9/11/2005

Xenotransplantation

There are thousands of people losing hope on a daily basis of receiving necessary organs that will prolong their mortal life. Scientists are working on the process of transplanting organs from animals to humans. Currently there are five times more patients needing organs than there are organs available (http://www.telegraph.co.uk/news/main.jhtml?xml=/news/2005/09/10/nba10.xml&sSheet=/news/2005/09/10/ixhome.html). The concern of ethics may be brought up. Personally, I feel that if the patient is in such dier need and is willing to risk the chance of becoming infected with various animal viruses then the individual should be able to make that decision. However, my concern is whether this will lead to an increase in the cloning of animals in order to produce prime organs for humans. This is where science needs to draw the line. Research and development is key in any organization. In fact billions of dollars are spent each year in this category and we benefit greatly from that. Yes, I appreciate new innovations, but I do not think we should start altering animals in order to make a "preferred match" for a transplant patient.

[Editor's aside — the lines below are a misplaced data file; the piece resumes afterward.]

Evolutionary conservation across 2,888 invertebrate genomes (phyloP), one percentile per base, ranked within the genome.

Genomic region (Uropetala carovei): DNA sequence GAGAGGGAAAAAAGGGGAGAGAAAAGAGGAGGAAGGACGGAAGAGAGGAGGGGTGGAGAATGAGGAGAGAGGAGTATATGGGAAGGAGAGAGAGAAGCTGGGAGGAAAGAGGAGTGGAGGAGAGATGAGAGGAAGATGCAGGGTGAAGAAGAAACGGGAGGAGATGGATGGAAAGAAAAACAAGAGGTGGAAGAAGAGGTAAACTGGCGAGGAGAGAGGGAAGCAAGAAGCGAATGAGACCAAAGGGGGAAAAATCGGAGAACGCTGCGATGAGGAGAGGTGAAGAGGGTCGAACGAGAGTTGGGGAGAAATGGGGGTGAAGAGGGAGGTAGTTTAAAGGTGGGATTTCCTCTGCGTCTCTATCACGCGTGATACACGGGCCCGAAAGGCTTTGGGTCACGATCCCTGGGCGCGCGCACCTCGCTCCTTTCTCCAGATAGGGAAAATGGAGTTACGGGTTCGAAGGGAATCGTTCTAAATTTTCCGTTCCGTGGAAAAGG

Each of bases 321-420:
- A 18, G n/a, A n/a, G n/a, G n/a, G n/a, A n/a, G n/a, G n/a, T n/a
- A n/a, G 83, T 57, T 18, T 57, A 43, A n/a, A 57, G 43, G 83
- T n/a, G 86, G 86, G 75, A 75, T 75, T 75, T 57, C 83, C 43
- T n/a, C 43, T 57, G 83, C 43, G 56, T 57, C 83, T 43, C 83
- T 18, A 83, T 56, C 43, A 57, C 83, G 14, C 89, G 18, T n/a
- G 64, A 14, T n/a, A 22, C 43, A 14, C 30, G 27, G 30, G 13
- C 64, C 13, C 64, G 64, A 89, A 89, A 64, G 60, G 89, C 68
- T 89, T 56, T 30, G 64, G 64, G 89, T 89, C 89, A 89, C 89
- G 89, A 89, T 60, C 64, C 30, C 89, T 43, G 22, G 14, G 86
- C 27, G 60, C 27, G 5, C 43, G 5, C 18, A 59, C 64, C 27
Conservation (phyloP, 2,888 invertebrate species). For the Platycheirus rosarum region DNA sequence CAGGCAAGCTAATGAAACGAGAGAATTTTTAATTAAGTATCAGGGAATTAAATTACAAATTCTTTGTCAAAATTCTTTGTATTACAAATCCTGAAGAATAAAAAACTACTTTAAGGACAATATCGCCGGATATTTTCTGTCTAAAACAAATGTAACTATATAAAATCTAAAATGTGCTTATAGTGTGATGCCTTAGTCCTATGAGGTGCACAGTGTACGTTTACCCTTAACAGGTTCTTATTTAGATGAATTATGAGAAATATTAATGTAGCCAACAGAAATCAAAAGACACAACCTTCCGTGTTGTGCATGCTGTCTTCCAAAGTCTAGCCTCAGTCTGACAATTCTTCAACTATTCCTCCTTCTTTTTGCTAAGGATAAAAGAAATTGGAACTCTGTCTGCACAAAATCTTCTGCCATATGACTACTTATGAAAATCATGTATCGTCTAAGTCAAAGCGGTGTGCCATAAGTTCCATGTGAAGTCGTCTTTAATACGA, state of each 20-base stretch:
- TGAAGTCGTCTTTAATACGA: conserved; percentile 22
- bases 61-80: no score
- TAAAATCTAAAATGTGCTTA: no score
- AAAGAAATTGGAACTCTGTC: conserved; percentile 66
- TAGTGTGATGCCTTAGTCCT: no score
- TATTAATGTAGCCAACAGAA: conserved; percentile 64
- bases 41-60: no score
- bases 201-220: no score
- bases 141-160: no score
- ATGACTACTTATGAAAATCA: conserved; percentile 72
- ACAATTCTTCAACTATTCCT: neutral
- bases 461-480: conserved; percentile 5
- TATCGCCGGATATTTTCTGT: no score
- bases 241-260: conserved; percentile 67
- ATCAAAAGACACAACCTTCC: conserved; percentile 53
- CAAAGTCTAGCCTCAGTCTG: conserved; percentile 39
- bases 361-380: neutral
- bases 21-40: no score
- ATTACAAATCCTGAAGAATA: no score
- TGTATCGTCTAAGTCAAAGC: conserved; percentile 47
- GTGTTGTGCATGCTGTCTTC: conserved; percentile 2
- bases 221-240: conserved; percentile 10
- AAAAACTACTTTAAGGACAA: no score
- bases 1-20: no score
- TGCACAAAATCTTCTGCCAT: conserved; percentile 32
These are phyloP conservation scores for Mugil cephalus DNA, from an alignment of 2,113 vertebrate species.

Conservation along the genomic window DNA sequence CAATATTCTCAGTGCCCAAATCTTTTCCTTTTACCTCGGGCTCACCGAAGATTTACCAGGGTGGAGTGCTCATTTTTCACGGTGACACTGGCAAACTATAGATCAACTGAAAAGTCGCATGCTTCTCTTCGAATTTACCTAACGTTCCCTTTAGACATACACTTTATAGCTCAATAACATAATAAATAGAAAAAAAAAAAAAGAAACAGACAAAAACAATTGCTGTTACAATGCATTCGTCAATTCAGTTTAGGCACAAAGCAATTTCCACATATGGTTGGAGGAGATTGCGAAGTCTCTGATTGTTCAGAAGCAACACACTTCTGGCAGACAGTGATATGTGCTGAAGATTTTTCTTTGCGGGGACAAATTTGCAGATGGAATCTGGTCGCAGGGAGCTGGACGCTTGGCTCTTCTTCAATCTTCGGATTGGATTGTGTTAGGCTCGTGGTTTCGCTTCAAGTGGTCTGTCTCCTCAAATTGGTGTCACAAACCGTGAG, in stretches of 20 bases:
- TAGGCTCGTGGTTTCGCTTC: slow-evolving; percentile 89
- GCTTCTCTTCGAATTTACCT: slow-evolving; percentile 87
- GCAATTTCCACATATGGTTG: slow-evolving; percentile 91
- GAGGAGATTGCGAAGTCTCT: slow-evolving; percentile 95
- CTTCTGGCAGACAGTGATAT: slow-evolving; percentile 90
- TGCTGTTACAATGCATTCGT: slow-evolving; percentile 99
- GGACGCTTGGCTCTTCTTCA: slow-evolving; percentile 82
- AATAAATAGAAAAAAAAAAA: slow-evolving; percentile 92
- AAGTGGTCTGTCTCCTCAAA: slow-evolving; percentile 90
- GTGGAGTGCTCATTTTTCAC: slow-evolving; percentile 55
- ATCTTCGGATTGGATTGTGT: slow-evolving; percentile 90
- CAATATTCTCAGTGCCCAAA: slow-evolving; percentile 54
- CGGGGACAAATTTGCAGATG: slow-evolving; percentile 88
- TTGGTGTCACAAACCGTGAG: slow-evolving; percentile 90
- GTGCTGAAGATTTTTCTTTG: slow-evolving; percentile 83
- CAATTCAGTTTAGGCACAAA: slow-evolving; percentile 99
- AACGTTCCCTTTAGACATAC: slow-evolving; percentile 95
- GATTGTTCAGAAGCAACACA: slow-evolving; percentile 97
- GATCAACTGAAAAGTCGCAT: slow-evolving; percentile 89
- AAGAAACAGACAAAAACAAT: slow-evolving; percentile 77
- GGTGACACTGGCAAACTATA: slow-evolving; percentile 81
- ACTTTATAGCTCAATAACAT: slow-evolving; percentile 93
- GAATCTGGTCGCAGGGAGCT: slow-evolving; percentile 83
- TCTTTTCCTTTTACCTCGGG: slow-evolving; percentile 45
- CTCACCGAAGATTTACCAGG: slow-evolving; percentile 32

3 comments:

destiny said...

Cloning is a very intersting subject. I am undecisive on what I think about it. Cloning animals is completely different from cloning humans in my mind, but both issues should be looked at in the same light. It's pretty freaky to think about scientists cloning human beings. If you ever get the chance go watch the new movie "The Island." It gives a totally tripped out idea of cloning.

Ryan said...

Everytime when human had big innovations, we often needed to overcome "taboo". If this technology spead out, nobody would feel cloning animal is a problem. Probably human cloning would be not that rare or taboo thing anymore.

Dr. Tufte said...

-2 on Connor's post for a poorly formatted link and a spelling error.

-1 on Destiny's comment for inventing a new word.

One of the issues with research on embryonic stem cells is that this is the substitute for xenotransplantation. So, we will have to live with one or the other.

There could be more ManEc here. In particular, you could point out that there is a demand for (morally problematic) embryonic stem cell research because it is a substitute for (physically problematic) xenotransplantation.